McQuitty’s father was a drummer, so from a very early age Marvin was exposed to all things rhythmic. The McQuitty household enjoyed all kinds of soul, R&B, and gospel music. Marvin was also raised in the black church, which is arguably one of the richest musical environments a developing drummer could ask for, given the energy of worship, the dancing and shouting, the quick cues that come from the choir director and preacher, and the myriad styles a drummer must have under his hand.
Having honed his craft in the woodshed, with neighborhood bands, at church, and anywhere else the music took him, Marvin was considered by many of his close friends to be one of his home state of Michigan’s best kept secrets. Were it not for his deeply rooted faith, he might have remained only a regionally known musician.
“Marvin was my brother,” recalls fellow Michigan native and gospel drumming legend Dana Davis, “and I didn’t really want him to go through so much of the negative stuff that I went through. I told him my horror stories about how the money was inconsistent on the road. He had a wife and kids and a job with benefits. But Marvin believed God, and I’m so glad he didn’t listen to me.”
Refusing to be swayed by the bad experiences of others, or even by his own concerns about being able to provide for his family, McQuitty left the security of his city job as a bus driver to accept the drum chair for Fred Hammond. This leap of faith proved to be the launching pad for a touring, recording, and producing career that would span nearly twenty years.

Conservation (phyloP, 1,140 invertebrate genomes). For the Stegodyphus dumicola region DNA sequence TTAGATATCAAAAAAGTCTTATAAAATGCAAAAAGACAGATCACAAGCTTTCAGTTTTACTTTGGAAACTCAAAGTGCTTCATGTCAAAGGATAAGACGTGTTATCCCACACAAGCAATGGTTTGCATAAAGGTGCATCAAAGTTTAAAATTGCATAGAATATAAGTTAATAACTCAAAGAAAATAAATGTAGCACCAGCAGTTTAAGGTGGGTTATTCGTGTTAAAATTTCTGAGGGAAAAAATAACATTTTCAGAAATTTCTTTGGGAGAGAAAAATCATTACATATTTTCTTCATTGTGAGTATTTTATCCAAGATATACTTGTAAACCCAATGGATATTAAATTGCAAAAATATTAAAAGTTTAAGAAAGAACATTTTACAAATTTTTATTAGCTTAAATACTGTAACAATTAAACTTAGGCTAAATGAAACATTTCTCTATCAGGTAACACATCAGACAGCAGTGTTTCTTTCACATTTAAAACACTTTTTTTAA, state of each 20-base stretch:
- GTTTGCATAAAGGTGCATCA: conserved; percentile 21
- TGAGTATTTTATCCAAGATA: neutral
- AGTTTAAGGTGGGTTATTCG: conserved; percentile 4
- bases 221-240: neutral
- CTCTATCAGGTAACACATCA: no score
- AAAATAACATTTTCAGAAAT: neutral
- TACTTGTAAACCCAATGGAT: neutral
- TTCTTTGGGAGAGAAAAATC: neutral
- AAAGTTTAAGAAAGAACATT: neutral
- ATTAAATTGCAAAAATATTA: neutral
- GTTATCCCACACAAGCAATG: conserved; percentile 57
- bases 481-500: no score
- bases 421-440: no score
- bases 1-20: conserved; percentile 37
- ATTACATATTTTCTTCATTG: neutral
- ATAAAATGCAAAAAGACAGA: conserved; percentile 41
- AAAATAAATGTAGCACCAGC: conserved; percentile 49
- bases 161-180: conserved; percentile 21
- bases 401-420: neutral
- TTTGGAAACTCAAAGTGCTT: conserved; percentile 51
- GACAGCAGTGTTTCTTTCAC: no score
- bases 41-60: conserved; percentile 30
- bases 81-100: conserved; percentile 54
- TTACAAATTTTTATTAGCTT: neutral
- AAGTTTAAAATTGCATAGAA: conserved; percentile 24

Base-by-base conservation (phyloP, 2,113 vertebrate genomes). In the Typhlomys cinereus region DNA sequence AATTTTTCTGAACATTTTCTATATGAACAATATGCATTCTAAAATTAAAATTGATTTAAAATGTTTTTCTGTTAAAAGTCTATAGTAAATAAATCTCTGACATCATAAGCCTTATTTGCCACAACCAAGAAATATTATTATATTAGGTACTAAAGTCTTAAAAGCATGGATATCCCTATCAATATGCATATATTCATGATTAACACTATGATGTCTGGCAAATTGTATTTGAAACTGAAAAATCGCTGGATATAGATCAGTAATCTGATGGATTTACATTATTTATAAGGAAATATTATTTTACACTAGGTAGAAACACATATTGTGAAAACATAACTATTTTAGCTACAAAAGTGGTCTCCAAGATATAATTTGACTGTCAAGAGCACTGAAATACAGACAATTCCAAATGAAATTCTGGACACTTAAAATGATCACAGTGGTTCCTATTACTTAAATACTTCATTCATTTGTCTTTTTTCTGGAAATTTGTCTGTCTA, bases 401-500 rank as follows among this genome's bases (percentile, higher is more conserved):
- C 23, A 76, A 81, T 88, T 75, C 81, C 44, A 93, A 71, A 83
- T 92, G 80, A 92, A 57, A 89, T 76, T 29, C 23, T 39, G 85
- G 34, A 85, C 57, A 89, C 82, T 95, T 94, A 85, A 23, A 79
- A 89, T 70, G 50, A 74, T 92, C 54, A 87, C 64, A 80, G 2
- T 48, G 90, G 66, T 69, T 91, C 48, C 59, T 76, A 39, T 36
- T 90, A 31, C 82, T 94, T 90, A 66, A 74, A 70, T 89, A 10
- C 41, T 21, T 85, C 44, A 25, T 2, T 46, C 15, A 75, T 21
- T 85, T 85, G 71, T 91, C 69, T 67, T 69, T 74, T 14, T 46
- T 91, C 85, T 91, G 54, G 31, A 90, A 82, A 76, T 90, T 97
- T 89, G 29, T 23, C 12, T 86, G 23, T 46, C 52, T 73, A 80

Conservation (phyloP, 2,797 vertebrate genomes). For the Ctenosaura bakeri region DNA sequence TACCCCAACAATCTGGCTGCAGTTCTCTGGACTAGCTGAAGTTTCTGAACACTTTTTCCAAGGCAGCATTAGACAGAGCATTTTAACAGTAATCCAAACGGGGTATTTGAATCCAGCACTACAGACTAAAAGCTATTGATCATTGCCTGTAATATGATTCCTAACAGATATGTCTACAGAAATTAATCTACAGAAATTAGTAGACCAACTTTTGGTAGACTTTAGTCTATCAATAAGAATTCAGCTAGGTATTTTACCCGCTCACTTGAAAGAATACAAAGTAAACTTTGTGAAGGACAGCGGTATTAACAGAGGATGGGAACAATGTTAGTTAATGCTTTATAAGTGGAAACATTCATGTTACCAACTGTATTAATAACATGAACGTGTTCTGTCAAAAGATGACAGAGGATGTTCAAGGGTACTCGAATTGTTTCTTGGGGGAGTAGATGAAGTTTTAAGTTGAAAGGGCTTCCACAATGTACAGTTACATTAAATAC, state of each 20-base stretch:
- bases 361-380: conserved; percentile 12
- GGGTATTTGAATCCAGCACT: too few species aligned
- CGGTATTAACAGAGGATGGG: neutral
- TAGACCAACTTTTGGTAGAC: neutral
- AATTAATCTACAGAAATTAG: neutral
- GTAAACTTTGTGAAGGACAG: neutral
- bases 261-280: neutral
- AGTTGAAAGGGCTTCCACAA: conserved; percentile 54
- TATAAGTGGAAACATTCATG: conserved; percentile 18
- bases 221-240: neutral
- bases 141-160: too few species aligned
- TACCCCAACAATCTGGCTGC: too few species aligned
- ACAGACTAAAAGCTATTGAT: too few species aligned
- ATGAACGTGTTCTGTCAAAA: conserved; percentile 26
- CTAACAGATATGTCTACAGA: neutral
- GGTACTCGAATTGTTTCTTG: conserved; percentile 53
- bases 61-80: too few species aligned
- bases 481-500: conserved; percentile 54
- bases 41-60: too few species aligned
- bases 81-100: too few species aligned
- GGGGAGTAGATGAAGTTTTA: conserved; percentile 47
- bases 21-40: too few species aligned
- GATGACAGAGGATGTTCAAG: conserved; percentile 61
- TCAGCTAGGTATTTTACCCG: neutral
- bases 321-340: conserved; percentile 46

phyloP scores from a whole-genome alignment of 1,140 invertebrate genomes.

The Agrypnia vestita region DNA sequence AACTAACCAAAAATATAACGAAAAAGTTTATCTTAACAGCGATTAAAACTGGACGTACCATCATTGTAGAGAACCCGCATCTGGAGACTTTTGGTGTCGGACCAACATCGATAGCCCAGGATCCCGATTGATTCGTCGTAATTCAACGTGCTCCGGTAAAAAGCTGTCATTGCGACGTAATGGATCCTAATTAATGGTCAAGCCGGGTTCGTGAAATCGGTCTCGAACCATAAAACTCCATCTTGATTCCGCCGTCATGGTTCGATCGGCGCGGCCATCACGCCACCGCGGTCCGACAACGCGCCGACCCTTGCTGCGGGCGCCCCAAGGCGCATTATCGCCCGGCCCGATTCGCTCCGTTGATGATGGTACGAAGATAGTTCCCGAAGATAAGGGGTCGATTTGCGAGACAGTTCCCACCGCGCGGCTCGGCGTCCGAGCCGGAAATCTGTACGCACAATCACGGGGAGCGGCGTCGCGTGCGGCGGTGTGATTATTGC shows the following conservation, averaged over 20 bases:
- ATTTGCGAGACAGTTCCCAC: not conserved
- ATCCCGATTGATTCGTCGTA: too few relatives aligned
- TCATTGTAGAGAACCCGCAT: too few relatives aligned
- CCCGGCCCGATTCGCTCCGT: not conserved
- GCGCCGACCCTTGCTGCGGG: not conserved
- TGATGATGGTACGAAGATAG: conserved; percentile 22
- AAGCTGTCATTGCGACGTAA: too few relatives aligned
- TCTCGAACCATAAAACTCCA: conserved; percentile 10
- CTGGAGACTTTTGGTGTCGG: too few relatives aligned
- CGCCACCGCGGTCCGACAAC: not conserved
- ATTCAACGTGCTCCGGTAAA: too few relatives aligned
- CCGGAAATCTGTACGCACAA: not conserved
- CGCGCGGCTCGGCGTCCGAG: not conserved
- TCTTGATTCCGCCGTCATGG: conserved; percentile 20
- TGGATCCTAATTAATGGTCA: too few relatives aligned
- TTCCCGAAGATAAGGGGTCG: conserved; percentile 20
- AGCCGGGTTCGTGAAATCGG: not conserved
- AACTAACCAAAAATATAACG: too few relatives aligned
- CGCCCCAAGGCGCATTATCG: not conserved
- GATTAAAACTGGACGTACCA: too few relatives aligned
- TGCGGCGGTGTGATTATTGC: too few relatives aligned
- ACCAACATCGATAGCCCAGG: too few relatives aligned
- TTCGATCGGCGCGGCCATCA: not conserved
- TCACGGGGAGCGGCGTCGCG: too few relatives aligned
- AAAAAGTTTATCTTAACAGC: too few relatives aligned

Hammond’s music is widely considered the most powerful and nuanced on the gospel scene, and McQuitty’s playing served to elevate the artist’s recordings and concerts to soaring heights. Hammond’s material lent itself to Marvin’s approach, which had more to do with being a worshipper than playing to be noticed. That doesn’t mean he didn’t play things that would, in fact, be noticed. But at the heart of his method was a desire to serve and elevate the song and the sound of praise. His drumming intent was, ultimately, to please God.
Stylistically, McQuitty’s playing was all about having a deep pocket and serving the song. “He had impeccable taste,” says 2011 MD Pro Panelist Jeff “Lo” Davis, “a groove that was so effective, it was sort of hidden. It lived in the music and didn’t stand out.” Marvin played with rudimental precision, masterfully infused syncopation, tasteful placement, and the use of bold hand/foot combinations to introduce a sound to gospel music that hadn’t been heard before. His style bridged the gap between the more traditional pocket sound of the ’80s and the fusion-inspired vibe heard on many gospel records today. Even his setup showed his passion for pushing the limit, featuring a double kick pedal and rack tom positioning that placed his 12″ drum to the left of his 10″. Throughout his career, he was set on being an innovator.